Stocks slowing down: Big jump this morning after jobs report, but the Dow is falling back. Index is up about 60 points at last check.
Parsing employment report: The economy lost 54,000 jobs in August, but mostly because census workers continued to be phased out. The private sector added 67,000 jobs, and June and July numbers were revised up (see previous post).
Obama considers payroll holiday: Desperate for answers just a couple of months before the mid-terms, the White House is considering a package of business tax breaks to spur hiring. From the Washington Post:
If administration officials can agree on a policy path, it is not clear that it would be approved in the current environment on Capitol Hill. And even if Congress did approve new measures to bolster the economy, they would probably come too late to make a difference in the lives of recession-weary voters before the midterms. "Substantively, there is nothing they could do between now and Election Day that would have any measurable effect on the economy. Nothing," said the Brookings Institution's William Galston, who was a domestic-policy adviser to President Bill Clinton.
Employees face higher health care costs: More companies are passing along premium increases to their workers, according to a new report. From the NYT:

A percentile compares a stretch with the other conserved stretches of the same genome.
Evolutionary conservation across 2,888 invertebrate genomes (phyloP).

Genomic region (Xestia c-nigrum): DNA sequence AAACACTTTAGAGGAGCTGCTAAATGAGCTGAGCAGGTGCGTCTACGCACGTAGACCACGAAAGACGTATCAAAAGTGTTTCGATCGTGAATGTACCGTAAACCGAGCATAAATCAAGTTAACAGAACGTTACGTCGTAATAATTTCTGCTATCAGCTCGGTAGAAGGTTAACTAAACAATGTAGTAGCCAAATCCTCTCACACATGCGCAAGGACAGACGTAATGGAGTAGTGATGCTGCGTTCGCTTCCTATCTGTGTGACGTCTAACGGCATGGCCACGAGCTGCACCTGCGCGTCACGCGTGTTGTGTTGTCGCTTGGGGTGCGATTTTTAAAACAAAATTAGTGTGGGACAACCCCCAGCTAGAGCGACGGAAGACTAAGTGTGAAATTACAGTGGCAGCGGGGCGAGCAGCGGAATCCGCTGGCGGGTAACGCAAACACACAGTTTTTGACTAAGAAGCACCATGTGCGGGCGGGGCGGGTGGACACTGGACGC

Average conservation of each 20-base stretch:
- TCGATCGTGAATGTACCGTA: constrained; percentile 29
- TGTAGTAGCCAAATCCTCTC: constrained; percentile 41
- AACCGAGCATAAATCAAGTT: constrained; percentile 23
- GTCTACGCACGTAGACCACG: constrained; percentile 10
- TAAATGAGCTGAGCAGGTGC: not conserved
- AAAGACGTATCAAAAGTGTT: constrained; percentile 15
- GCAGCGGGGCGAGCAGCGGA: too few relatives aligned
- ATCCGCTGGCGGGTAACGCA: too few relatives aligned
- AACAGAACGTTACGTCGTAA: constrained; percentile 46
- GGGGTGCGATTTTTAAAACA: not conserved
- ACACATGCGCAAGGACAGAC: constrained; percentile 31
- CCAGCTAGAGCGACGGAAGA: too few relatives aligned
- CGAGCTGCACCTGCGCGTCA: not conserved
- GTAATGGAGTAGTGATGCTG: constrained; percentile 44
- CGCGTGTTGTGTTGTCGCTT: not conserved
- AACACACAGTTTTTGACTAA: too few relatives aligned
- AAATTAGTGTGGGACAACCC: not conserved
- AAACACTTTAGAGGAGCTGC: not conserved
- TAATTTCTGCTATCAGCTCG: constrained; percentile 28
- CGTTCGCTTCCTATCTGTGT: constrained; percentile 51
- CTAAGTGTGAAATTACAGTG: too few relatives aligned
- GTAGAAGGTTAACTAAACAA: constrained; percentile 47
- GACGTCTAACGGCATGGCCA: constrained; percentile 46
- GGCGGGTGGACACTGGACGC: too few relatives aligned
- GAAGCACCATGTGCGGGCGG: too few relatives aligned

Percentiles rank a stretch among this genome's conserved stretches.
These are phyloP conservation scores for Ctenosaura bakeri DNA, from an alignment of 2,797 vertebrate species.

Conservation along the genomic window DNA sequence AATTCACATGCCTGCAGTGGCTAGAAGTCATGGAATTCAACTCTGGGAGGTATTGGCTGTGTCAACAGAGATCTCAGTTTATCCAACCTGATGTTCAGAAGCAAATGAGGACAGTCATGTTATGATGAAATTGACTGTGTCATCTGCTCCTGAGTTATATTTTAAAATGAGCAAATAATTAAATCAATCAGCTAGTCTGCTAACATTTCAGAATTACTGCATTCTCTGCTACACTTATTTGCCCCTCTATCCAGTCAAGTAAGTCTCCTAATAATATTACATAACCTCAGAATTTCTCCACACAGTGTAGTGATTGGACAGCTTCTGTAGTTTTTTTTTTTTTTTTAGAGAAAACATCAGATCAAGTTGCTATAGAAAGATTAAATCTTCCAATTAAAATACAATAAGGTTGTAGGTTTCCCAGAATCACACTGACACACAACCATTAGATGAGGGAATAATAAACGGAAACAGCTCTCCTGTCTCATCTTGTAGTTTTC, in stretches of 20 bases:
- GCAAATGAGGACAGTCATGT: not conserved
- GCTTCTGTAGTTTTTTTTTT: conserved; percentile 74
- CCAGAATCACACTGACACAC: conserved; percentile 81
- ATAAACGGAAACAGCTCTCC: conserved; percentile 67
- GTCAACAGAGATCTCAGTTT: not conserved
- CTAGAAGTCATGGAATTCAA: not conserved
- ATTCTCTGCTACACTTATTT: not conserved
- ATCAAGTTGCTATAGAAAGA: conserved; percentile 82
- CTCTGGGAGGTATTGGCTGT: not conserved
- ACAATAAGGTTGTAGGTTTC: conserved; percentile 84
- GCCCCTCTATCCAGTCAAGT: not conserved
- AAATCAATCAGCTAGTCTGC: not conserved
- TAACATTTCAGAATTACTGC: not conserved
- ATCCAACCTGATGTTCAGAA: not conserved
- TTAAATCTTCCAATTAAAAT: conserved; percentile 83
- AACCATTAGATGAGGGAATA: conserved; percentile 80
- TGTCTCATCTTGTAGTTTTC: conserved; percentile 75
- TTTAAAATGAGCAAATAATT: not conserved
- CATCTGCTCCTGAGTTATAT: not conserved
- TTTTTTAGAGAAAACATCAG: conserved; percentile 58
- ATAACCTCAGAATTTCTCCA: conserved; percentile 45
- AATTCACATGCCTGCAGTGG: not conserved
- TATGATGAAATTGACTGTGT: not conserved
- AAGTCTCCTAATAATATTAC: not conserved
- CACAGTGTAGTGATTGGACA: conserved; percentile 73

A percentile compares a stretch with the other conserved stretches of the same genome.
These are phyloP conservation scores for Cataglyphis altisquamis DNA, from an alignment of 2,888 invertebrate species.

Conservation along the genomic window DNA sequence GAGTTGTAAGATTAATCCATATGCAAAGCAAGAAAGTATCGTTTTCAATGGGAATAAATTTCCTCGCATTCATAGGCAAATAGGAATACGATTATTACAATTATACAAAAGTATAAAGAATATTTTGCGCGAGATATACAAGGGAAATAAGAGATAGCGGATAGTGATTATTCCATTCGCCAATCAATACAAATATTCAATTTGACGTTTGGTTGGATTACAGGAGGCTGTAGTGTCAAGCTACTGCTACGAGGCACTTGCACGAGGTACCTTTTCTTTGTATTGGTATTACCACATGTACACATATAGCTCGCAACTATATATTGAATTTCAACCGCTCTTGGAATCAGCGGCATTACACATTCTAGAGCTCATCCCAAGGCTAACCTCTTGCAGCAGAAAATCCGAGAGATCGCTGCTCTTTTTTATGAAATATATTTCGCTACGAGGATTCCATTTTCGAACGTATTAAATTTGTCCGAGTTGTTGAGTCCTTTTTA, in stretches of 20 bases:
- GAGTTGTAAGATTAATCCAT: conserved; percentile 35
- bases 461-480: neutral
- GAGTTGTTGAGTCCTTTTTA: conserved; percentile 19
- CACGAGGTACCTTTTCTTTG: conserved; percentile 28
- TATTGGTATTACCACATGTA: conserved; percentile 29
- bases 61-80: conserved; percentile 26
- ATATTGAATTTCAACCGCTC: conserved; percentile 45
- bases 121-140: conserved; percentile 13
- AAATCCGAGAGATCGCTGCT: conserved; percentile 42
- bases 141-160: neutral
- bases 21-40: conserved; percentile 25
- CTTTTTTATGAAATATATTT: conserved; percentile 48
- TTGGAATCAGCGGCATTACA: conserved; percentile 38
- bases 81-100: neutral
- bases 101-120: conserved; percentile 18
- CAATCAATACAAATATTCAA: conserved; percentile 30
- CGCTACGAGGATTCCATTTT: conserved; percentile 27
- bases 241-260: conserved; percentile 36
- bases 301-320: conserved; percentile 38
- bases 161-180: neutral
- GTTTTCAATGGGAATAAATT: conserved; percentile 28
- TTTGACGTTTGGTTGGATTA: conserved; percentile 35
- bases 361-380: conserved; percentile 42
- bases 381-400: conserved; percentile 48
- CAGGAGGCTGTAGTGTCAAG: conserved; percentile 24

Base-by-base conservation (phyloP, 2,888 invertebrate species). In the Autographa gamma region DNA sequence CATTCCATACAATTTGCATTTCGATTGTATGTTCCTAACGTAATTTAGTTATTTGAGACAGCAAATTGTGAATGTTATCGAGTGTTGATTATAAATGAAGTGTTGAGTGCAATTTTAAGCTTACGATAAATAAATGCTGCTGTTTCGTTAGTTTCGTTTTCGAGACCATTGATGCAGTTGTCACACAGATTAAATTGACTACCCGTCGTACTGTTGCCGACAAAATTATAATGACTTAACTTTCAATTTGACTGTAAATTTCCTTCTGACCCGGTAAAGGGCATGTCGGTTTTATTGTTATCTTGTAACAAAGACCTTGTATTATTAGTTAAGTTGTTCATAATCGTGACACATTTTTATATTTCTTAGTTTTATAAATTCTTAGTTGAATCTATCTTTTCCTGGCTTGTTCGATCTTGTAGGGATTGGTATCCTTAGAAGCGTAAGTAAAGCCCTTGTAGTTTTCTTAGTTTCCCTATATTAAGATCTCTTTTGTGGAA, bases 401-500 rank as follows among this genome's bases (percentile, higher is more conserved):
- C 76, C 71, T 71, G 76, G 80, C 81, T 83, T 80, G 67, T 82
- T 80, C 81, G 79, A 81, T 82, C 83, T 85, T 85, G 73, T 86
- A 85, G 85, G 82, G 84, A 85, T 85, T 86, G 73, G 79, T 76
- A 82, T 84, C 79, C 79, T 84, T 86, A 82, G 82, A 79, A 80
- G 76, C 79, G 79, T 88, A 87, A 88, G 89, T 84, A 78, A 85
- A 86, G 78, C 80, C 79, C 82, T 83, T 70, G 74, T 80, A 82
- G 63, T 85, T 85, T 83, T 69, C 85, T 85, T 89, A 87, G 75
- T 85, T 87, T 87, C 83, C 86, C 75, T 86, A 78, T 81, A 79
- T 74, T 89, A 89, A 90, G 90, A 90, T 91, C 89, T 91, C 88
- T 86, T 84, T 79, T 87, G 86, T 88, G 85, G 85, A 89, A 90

Workers' share of the cost of a family policy jumped an average of 14 percent, an increase of about $500 a year. The cost of a policy rose just 3 percent, to an average of $13,770. Workers are now paying nearly $4,000 for family coverage, according to the survey, and their costs have increased much faster than those of employers. Since 2005, while wages have increased just 18 percent, workers' contributions to premiums have jumped 47 percent, almost twice as fast as the rise in the policy's overall cost.
Bernanke fesses up: The chairman of the Federal Reserve says he failed to recognize the flaws in the financial system that made the real estate meltdown far worse than expected. (NYT)
Demand for food at critical level: The county's pantries and charitable agencies have seen a 44 percent increase over the past two years. All told, 1.6 million people in the county need help putting food on the table. From the Pasadena-Star-News:
"Hundreds of thousands of families in Los Angeles County, including many families who never imagined they would need food assistance, are either suffering from hunger or at risk of going hungry," said Michael Flood, president and CEO of the regional Foodbank. "We're distributing more food to local pantries than ever before, yet it's still not enough to keep pace with the growing need in the community."
State property values dip: The 1.8 percent drop marks the second year in a row that California property values have declined. (LAT)
Gas prices still falling: Just in time for the holiday weekend - an average gallon of regular in the L.A. area is $3.041, about a nickel lower than last week, says the Auto Club.
Miramax deal on track: An investor group led by billionaire Ron Tutor and L.A.-based Colony Capital says that its purchase of the movie production house to will close by the end of the year as planned. (Bloomberg)